At Aberfoyle, we sang one of the most satisfying tunes in any hymn book, as far as part-singing is concerned. It has a tremendous ‘vertical’ feel about it, in that every chord is wonderful, and each part feels important. Even the repeated notes, when they occur, are not boring. As your part remains constant, the other parts ‘slither’ in steps through a sucession of rich chords.
The words were written by Rev Francis Pott who was born in 1832 in Southwark, taking Holy Orders in 1856. He wrote several original hymns including the above. However he is better-known for his translations. He was on a committee which compiled Hymns Ancient and Modern. He retired in 1891 with deafness, and died in 1909.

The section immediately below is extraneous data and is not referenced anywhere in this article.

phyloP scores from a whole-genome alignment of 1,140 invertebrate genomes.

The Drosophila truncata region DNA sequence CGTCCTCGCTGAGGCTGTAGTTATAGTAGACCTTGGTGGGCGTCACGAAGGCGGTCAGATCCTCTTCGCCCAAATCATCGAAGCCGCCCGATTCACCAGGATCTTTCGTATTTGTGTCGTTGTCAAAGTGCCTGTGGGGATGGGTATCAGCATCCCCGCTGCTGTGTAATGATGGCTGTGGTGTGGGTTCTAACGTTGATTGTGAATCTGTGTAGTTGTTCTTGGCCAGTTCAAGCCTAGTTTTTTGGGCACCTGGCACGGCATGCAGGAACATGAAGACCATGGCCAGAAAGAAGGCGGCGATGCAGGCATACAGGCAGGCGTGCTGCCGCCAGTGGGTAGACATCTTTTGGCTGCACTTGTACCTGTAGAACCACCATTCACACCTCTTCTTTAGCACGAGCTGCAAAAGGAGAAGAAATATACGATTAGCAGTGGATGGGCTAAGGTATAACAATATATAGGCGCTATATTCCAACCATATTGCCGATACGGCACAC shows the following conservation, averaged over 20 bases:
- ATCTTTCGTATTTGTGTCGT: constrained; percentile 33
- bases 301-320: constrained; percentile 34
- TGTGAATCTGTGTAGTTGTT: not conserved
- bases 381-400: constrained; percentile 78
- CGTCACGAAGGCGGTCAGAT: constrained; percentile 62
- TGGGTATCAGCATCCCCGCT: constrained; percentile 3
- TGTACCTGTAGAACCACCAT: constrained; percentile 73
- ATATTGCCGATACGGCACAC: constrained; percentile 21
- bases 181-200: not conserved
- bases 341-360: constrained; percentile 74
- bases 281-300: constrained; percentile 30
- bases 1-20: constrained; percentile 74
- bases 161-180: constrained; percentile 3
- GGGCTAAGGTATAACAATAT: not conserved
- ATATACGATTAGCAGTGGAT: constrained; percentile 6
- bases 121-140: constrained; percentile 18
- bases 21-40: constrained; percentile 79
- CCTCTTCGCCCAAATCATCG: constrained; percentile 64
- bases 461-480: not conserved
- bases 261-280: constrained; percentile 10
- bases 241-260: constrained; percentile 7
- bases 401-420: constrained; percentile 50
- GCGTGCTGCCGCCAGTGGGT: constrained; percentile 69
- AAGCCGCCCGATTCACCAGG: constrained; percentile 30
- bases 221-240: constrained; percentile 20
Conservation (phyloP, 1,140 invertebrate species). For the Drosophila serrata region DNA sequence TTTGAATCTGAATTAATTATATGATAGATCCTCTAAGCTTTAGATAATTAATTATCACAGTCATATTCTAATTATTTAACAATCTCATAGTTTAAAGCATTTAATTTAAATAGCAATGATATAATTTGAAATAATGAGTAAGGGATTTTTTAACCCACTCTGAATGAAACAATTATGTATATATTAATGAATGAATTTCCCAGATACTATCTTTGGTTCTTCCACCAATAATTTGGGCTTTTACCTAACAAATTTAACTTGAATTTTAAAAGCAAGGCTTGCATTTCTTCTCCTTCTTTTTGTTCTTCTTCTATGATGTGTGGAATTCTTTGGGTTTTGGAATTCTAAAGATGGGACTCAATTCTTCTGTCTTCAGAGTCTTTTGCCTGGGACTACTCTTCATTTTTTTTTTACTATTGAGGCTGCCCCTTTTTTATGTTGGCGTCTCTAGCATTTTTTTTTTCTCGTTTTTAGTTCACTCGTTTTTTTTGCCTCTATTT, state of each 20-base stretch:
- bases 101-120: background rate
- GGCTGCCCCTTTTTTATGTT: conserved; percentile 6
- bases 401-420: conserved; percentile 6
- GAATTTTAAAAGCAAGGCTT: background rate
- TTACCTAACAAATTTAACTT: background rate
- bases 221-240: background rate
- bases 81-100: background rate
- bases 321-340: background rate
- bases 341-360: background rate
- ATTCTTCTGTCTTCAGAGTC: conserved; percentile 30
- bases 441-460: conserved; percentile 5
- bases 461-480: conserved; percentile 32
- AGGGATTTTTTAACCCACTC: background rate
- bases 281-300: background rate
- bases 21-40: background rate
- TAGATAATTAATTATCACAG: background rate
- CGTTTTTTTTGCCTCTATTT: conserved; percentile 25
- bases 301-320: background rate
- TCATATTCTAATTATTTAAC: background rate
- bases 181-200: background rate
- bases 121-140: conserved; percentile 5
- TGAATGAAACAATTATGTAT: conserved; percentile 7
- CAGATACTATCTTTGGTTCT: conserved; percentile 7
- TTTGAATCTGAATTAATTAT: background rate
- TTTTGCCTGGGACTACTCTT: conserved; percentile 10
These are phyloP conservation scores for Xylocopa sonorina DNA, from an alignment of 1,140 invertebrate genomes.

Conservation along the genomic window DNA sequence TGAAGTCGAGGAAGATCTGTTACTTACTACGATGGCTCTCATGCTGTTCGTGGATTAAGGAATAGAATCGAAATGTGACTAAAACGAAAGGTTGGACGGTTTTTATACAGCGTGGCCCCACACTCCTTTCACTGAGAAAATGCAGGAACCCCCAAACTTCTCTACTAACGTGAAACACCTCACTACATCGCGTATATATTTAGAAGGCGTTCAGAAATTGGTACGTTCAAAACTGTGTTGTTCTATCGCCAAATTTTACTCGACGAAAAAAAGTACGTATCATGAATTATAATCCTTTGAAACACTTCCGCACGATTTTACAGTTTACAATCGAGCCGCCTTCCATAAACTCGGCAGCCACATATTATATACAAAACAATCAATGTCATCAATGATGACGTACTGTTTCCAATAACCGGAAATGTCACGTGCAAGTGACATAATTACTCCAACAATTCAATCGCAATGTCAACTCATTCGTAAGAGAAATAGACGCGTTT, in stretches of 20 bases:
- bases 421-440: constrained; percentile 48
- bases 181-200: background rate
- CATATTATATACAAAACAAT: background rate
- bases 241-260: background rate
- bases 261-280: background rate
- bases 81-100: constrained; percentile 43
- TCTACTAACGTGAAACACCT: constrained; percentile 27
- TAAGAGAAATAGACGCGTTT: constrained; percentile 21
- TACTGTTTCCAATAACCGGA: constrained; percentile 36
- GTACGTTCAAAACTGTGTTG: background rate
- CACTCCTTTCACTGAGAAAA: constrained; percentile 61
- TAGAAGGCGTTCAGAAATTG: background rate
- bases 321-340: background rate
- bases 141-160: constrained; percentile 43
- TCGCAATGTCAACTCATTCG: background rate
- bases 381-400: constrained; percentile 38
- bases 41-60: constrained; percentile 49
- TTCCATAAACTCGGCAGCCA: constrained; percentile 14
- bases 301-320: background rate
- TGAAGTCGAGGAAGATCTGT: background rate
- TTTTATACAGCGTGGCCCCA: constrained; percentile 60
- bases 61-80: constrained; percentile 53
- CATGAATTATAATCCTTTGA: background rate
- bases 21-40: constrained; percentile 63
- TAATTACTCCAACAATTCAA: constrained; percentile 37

The tune was written by Edwin George Monk (no relation to W.H.Monk), who was born in Somerset in 1819. He was organist and choir-master at Radley College, Oxford, followed by a move north to be organist at York Minster, where he stayed for nearly 25 years. He wrote church music, and he spent much time as editor of hymn books, and chant books (remember them?). He died back in Radley in 1900.
Now if he had only called it ‘ANGELUS VOICES, EVER SINGING’ !